● Criminal history, such as convicted sex offenders or domestic violence convictions.

● The ability of the parties to provide a safe and stable environment and more.

Convicted sex offenders, for example, are generally not awarded custody. Domestic violence convictions may also have a significant impact on whether a parent will be awarded custody.

Will Siblings Be Placed Together?

In 2017, the New Jersey Department of Children and Families published a Child Welfare Outcomes Report. Their findings suggest that placing siblings together creates a more supportive and stable environment. Courts have recognized that this is the preferred physical custody arrangement when possible.

The Child Custody Process in Atlantic County NJ

The New Jersey Legislature has adopted a commitment to encourage continual contact between minor children and their parents. In Atlantic County, the Family Court is responsible for hearing matters related to child custody, divorce, parenting time, etc. This agency has jurisdiction in Cape May County as well.

In child custody cases, the goal of the court is always to make decisions based on what is in the child's best interest. With the child's best interests as the guiding principle, here's a summary of how child custody cases typically proceed in Atlantic County, NJ.

File for Custody

First, one parent can file for custody with the family division of the local county court. In Atlantic County, this is the Family Division of the Atlantic County in May's Landing. Alternatively, your case may be handled at the Superior Courthouse in Atlantic City.

If it's an emergency, such as when there's a real risk of physical harm to the child, a judge may hear the application on the same day. A temporary or emergency order may be issued.

Alternatively, in divorce proceedings, you can request custody as part of your divorce complaint.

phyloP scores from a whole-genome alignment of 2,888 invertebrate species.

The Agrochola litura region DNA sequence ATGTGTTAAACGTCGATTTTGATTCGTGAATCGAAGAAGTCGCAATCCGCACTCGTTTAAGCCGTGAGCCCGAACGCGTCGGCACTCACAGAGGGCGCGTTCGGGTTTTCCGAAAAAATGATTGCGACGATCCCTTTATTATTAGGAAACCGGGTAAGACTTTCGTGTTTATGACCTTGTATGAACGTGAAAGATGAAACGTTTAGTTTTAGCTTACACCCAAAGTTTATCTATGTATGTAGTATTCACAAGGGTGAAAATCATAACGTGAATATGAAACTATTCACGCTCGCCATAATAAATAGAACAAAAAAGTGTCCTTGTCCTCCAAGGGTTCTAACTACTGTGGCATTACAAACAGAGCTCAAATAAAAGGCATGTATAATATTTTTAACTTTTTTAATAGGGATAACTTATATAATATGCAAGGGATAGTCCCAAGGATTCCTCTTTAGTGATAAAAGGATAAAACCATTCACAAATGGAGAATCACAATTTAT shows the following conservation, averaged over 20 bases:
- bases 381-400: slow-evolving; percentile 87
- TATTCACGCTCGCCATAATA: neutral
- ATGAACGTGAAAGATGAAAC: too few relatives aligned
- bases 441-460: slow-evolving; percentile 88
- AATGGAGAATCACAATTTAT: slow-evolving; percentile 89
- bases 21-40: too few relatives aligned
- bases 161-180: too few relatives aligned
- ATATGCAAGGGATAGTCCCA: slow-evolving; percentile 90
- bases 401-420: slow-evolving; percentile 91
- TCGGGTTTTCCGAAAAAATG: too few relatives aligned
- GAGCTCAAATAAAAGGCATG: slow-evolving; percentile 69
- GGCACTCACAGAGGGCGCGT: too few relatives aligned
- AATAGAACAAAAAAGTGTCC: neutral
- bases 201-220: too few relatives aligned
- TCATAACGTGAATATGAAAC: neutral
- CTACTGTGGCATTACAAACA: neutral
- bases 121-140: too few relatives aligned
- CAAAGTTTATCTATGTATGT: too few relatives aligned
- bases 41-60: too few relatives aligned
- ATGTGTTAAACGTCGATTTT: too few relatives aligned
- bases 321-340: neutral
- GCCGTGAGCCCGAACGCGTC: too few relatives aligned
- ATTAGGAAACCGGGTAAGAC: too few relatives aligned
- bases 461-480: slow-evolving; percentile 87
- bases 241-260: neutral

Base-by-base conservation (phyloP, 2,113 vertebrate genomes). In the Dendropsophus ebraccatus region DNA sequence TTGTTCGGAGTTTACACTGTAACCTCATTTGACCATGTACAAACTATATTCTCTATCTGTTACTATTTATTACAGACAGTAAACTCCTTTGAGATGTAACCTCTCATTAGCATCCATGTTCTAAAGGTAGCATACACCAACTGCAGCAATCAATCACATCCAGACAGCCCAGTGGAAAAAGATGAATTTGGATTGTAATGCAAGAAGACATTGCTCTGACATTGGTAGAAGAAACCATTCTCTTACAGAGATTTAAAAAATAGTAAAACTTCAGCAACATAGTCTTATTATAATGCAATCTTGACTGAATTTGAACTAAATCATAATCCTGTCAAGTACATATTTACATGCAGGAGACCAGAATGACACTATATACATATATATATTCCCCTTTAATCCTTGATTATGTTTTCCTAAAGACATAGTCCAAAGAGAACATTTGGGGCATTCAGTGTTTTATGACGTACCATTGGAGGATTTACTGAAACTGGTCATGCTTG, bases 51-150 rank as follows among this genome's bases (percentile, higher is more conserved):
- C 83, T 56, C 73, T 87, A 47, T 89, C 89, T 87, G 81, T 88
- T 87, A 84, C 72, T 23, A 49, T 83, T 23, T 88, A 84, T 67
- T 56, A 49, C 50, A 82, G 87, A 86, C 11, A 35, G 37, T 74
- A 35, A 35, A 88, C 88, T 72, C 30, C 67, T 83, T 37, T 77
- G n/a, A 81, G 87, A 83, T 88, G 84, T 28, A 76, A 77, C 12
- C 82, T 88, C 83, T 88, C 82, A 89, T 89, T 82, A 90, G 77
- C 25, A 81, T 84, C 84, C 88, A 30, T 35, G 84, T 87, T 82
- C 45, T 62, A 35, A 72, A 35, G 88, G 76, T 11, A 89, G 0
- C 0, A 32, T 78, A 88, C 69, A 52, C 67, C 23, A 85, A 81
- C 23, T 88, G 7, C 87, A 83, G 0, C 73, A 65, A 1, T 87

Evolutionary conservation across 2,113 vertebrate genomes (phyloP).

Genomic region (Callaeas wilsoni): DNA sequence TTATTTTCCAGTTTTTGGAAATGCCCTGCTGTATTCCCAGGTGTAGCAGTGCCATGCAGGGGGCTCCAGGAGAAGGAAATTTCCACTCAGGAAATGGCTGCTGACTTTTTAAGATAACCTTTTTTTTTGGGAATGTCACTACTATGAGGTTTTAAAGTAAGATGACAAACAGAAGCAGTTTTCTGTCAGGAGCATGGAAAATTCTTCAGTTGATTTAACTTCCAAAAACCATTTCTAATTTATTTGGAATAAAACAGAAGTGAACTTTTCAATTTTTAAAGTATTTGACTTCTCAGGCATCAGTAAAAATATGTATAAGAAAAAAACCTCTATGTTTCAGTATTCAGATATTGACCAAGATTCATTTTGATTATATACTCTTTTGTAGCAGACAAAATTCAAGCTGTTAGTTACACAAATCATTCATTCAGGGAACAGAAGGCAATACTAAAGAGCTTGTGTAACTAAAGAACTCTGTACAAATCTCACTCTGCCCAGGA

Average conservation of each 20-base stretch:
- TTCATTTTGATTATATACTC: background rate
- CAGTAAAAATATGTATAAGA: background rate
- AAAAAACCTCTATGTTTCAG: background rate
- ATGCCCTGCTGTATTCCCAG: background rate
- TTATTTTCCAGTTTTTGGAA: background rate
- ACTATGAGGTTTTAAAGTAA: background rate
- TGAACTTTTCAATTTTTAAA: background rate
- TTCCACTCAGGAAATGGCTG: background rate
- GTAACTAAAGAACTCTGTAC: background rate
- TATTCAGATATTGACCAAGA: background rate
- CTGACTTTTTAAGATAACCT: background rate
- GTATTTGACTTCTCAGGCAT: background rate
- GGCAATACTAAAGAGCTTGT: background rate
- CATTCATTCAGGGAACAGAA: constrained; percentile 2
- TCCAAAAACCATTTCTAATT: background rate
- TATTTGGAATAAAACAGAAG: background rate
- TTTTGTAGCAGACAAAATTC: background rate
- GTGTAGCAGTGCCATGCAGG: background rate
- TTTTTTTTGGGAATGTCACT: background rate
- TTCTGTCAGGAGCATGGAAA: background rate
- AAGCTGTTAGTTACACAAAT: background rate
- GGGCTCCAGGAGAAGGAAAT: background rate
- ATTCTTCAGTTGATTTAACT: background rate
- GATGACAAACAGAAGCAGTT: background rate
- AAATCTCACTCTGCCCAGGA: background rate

Parenting Plans

Parents should work together to draw up a parenting plan. A written plan provides both parties with an outline of their parental responsibilities. It should include specific details such as visitation times and the arrangements for vacations and holidays.

The agreement should be reviewed and signed by a judge. Unless it's clearly not in the child's best interests, a judge will usually agree to it.


Should parties fail to reach an agreement, the Family Court encourages using a mediator. Parties are usually expected to participate in mediation at this stage unless there's a domestic violence issue.

At this stage, the court may conduct a custody evaluation. This helps the court determine what's in the child's best interests when parents cannot reach an agreement.


If there's no agreement, the custody case proceeds to a formal hearing. Both parties present evidence in support of their case. A judge determines how custody should be allocated based on the evidence presented.

It's difficult to predict the outcome of a hearing. The court should, however, always be directed based on what's best for the child's welfare.


Parties have the right to appeal a custody order. This may involve filing a motion with the Family Court or appealing to the Superior Court. The Lento Law Firm Team can explain how custody order appeals work as the process relates to your case.